Marines

Photo Information

An Iraqi Soldier checks the charge of a radio battery at Camp Habbaniyah, Iraq on October 8, 2007. Communications Technicians with 1st Battalion, 1st Marines instruct Iraqi Soldiers on preventative maintenance and functions of radios to further broaden the capabilities of the Iraqi Army. Regimental Combat Team 6 is deployed with Multi National Forces-West in support of Operation Iraqi Freedom in the Al Anbar Province of Iraq to develop Iraqi Security Forces, facilitate the development of official rule of law through democratic reforms, and continue the development of a market based economy centered on Iraqi reconstruction. (U.S. Marine Corps photo by Cpl. Neill A. Sevelius) (Released)

Photo by Cpl. Neill A. Sevelius

1/1, 1st Iraqi Army Division train to transition

17 Oct 2007 | Cpl. Bryce Muhlenberg

Cpl. William J. Benjamin, a 24-year-old communications technician, stands at the front of a classroom holding a military radio. He confidently instructs his class on proper maintenance procedures, but he pauses every few sentences, allowing a man speaking Arabic loudly to catch up. This interruption would have been both annoying and rude if this class was held anywhere but Iraq, but to the Iraqi soldiers of 1st Iraqi Army Division, based here, the interruptions ensured a thorough translation.

Benjamin, a Shamrock, Texas, native, along with his fellow Marines with communications platoon, 1st Battalion, 1st Marine Regiment, Regimental Combat Team 6, trained the 1st IA Division soldiers here Oct. 8, enabling the soldiers to handle radio functions and troubleshooting methods.

The classes were held at Camp Habbaniyah’s east camp, where hundreds of Iraqi soldiers, Iraqi Police and interpreters train and live. This instruction is an essential component of the transition of responsibility from Coalition Forces to Iraqi Security Forces that is occurring throughout the battalion’s area of operation. These classes were taught using hands-on demonstration, an easier way to learn the complicated radio systems, especially for people that don’t necessarily speak the same language, said Benjamin.

“Basically, I had a radio and showed them all of the places to keep clean and showed them how and where to use a preventative maintenance pencil, which is basically just an eraser,” said the 2002 Shamrock High School graduate. “Then I showed them what a clean and well maintained radio should look like.”

The Marines, who deal daily with Marine Corps’ communication hardware, each got up in front of the local troops to talk about the basics. This type of instruction is important for any person who deals with communication gear and is vital for any military unit to be successful, said Sgt. Kurtis J. Adams, the technician shop chief.

“In the military, everything revolves around communication,” said Adams, a 23-year-old Helena, Mo., native. “And the goal is to work with the Iraqis, training them so when we aren’t around anymore, they will be fully proficient and have reliable communications. This class was a great starting place for classes to come and is something they can really build on.”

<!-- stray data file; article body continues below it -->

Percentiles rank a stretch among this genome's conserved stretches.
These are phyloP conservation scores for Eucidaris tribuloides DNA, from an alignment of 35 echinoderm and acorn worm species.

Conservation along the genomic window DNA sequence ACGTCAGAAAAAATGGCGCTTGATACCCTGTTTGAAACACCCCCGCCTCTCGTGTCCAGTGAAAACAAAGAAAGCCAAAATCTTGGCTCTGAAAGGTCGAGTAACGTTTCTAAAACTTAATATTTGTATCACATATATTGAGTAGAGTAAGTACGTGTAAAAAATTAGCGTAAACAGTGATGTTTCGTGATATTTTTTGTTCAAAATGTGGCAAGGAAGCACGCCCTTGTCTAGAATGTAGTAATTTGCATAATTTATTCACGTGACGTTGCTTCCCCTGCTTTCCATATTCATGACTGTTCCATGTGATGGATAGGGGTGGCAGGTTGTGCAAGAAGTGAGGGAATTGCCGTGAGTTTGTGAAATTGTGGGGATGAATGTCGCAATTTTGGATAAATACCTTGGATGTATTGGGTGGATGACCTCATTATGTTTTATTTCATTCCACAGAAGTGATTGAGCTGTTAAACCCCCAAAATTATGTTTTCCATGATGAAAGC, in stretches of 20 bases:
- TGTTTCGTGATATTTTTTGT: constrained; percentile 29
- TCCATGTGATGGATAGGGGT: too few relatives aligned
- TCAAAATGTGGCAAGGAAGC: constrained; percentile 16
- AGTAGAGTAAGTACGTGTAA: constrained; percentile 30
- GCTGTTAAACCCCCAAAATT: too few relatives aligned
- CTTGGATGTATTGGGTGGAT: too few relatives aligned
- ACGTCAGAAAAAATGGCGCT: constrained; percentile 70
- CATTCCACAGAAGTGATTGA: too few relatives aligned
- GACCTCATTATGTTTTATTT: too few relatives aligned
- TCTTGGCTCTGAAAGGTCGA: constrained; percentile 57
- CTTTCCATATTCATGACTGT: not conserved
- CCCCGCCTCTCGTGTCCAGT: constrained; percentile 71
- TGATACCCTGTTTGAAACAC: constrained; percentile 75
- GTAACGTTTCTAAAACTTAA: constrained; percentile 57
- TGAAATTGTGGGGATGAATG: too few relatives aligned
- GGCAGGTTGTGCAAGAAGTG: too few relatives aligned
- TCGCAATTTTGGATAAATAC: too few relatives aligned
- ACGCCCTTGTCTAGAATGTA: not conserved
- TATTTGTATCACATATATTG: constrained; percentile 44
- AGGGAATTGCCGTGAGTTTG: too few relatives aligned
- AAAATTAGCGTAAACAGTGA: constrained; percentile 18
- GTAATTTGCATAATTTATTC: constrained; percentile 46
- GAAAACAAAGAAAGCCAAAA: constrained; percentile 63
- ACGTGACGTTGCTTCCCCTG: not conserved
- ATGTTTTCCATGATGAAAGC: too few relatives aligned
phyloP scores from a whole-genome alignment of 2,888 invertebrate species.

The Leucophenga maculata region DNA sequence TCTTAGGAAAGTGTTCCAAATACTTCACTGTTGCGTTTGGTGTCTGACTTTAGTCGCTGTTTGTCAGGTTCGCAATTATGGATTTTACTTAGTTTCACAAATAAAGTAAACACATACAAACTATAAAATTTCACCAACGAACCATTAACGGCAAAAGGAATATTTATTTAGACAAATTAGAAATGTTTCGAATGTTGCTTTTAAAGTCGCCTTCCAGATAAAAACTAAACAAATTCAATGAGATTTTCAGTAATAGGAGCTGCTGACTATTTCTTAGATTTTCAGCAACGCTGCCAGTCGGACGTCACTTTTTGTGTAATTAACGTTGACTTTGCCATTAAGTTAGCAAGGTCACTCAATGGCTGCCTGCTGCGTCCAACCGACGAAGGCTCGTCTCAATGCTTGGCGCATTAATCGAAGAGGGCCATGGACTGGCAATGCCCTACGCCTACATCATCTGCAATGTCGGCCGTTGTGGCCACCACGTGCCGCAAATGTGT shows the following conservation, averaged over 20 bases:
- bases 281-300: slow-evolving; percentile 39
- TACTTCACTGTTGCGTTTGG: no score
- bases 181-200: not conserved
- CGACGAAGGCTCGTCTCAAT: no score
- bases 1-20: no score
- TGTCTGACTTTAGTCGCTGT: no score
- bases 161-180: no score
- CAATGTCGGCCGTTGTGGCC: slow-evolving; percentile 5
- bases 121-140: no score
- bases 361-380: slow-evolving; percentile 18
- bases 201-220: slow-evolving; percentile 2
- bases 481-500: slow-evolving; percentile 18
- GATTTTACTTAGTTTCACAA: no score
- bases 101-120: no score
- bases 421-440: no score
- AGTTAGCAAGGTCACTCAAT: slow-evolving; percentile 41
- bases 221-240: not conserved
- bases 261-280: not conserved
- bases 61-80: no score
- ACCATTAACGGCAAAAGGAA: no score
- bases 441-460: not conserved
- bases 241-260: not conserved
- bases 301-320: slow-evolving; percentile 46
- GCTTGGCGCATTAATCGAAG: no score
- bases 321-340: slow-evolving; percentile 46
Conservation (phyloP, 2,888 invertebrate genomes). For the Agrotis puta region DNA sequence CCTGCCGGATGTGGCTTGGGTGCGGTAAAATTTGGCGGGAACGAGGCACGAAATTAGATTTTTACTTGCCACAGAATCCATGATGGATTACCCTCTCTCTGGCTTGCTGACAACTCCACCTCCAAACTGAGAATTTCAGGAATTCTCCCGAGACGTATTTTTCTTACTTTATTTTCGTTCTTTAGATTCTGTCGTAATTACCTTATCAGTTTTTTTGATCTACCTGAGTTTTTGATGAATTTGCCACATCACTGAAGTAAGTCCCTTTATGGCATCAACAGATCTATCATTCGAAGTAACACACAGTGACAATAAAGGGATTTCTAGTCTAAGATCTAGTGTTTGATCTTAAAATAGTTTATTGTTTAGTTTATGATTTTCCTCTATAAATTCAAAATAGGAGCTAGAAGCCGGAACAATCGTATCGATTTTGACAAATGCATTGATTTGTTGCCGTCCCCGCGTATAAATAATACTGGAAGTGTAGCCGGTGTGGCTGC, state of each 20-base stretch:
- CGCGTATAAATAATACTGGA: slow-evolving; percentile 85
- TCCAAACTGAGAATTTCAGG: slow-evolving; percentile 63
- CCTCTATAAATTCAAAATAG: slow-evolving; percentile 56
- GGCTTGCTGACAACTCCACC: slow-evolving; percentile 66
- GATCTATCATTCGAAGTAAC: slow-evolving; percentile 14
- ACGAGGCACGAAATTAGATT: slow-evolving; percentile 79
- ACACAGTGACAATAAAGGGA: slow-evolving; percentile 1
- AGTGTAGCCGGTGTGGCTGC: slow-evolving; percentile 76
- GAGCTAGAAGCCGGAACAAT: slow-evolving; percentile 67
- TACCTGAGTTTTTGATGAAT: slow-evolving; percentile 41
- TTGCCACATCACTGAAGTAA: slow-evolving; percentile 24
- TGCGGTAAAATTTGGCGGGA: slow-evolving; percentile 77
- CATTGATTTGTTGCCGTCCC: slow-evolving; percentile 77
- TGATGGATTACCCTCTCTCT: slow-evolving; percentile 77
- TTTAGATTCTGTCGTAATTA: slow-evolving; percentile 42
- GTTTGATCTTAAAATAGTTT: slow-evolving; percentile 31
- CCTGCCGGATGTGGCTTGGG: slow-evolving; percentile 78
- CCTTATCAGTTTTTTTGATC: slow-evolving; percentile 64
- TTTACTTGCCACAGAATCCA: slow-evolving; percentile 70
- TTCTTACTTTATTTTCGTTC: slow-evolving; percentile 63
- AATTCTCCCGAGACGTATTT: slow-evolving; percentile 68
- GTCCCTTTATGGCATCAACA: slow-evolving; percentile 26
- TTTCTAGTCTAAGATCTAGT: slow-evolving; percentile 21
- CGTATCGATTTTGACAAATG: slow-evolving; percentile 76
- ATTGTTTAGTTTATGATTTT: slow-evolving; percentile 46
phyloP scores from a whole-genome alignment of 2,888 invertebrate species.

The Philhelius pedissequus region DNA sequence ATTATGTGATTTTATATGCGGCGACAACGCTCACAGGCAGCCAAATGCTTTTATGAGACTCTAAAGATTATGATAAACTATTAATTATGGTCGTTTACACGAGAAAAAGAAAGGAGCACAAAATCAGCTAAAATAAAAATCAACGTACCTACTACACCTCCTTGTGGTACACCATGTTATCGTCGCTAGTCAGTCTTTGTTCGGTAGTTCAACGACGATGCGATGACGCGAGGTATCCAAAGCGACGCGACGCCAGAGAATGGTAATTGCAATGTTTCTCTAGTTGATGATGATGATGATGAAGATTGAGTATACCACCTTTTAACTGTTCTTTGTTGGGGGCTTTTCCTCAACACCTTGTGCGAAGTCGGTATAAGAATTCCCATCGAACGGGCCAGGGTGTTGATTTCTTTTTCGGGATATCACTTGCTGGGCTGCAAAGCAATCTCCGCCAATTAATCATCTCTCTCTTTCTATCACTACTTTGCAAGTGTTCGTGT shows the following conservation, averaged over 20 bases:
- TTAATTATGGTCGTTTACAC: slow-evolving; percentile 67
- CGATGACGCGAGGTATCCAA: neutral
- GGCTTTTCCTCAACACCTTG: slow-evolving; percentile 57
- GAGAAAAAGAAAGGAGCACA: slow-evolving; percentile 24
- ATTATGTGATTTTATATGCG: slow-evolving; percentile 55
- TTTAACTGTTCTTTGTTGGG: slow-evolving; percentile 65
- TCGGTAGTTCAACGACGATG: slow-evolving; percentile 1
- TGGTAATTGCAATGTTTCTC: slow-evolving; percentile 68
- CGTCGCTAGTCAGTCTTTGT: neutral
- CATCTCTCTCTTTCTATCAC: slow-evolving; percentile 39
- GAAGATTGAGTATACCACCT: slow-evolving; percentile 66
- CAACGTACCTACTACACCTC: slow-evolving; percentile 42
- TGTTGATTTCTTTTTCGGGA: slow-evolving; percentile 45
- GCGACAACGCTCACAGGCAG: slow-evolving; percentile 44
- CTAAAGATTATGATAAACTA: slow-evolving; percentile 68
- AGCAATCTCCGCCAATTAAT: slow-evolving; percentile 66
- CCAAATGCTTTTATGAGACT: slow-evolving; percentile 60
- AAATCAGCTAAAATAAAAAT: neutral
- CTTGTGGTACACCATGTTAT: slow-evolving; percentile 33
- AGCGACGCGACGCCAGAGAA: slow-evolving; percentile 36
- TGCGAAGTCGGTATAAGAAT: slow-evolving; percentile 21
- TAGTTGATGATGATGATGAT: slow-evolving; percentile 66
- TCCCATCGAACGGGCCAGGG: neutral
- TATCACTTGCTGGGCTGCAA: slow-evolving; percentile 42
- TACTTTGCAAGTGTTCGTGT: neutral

The skills they would build upon where also taught to them by Lance Cpl. Jesse J. Quezada, a 21-year-old communications technician with the battalion, who explained the details of basic troubleshooting techniques and how to use them.

“I gave them pointers on what to look for when they are having trouble with their radios, how to correctly repair cables and use meter equipment to check and make sure their cables are still good,” said Quezada, a Tampa, Fla., native. “What surprised me the most was that they seemed excited, gave us their full attention and wanted to know the information. I think they really enjoyed getting in there with us and getting their hands dirty.”

The classes where a new experience for all who attended, said Quezada, a 2004 Brandon High School graduate, adding that he had never had to teach anybody of a different culture or language.

“Like in high school, if I knew a lot about a certain subject, I would help someone by talking them through it casually,” Quezada said. “Out here, using an interpreter, I couldn’t get instant feed back or know that they completely understood what I was explaining. It wasn’t one-on-one and they would ask me questions as a whole, but I think they all got it and that will help them to be completely independent and give them a better understanding of their equipment.”

In a way, it was fun for everybody, said Benjamin.

“I enjoy teaching people and getting to see them progress at what they do, and we accomplished that,” said the lanky Marine. “They basically knew what they were doing after the classes were done and the best part about it is that they really want to learn more and more.”

The classes ended and the Marines and soldiers were done for the day. Every person in the room was a little more knowledgeable and a little more prepared. Although a seemingly small event, this day was another success for the Marines of the “Ready to Fight” battalion and another step toward a full transition of the Habbaniyah area to its native Iraqis.


Headquarters Marine Corps